Eberly News

NANOGrav finds possible ‘first hints’ of low-frequency gravitational wave background

In data gathered and analyzed over 13 years, the North American Nanohertz Observatory for Gravitational Waves Physics Frontiers Center, featuring researchers from the WVU Department of Physics and Astronomy, has found an intriguing low-frequency signal that may be attributable to gravitational waves.

WVU researchers inform COVID-19 vaccine communication

The first shipments of the Pfizer COVID-19 vaccine arrived in West Virginia on December 14. As doses are administered, researchers from the WVU Public Interest Communication Research Lab are focused on making sure West Virginians get timely, accurate and scientifically sound information related to the vaccine.

Filling in the blanks

A first-of-its-kind survey produced by the Survey Research Center and the Department of Sociology and Anthropology at WVU is examining the most pressing challenges facing West Virginians by making statewide socioeconomic data publicly available.

Eberly College announces racial justice grant recipients

New racial justice grants awarded by the Eberly College of Arts and Sciences support research for social justice initiatives that will engage with the community.

WVU students lead upgrades to Green Bank Telescope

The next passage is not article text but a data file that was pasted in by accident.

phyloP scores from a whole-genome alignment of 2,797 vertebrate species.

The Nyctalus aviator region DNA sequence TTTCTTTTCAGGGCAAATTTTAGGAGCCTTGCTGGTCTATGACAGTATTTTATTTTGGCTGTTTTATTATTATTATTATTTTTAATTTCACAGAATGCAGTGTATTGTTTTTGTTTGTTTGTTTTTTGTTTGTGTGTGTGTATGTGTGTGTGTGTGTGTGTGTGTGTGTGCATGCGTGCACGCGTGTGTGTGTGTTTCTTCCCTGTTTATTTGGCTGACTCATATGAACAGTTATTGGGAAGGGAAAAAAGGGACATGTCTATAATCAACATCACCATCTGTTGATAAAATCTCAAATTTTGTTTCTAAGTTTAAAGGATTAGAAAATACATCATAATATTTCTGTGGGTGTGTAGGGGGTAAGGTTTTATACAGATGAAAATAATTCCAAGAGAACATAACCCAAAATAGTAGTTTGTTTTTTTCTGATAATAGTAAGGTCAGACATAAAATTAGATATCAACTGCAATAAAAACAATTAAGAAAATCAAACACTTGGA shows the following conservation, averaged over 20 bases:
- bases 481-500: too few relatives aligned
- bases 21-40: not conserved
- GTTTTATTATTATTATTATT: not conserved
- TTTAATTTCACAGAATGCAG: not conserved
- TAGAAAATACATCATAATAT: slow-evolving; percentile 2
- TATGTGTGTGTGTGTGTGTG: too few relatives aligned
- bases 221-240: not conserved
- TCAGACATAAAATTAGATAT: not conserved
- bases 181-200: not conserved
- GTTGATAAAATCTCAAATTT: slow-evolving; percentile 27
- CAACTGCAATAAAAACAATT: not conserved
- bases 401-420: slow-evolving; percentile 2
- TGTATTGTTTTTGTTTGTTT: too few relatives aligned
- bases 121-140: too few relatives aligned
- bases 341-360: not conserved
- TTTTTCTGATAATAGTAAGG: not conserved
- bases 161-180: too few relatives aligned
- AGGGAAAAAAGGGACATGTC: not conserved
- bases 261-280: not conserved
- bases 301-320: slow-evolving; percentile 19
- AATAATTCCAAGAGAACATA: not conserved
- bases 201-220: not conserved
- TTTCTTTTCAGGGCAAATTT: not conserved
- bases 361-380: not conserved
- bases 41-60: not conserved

A team of WVU physics and astronomy students helped create a new radio camera for the Green Bank Telescope, the first of its kind in the U.S.

Coming up for air

Scientists have long debated the respiratory workings of sea scorpions, but a new discovery by a WVU geologist concludes that these largely aquatic extinct arthropods breathed air on land.

Ticked off

Pesky, yet dangerous ticks are no longer latching exclusively onto hunters and outdoor enthusiasts. Milder winters and disrupted habitats have driven them out of the woods, with Lyme disease cases in the United States tripling since the late 1990s. Now researchers at WVU are working toward a vaccine that prevents humans from contracting the tick-borne illness that afflicts more than 300,000 Americans a year.

New center for neuroscience research brings together faculty, students across WVU

Just as nerve cells don’t work in isolation when we think, speak or move, scientists don’t work alone when they study the nervous system. WVU's new Center for Foundational Neuroscience Research and Education will help researchers from different departments collaborate in a similar way. By teaming up, the researchers will use their unique skillsets and backgrounds to make neuroscience discoveries that might take much longer otherwise.

Uncovering the invisible universe

Physicist Sean McWilliams has created an exact mathematical formula to explain the gravitational wave signals that have been observed from colliding black holes, which serve as a key validation of Albert Einstein’s Theory of General Relativity.

New solutions in math teaching and learning

Experts agree that a solid math foundation opens doors for future possibilities, yet improvement in math outcomes has proven an elusive target for states across the country. Innovation is necessary, and the Mountain State is poised to lead the way.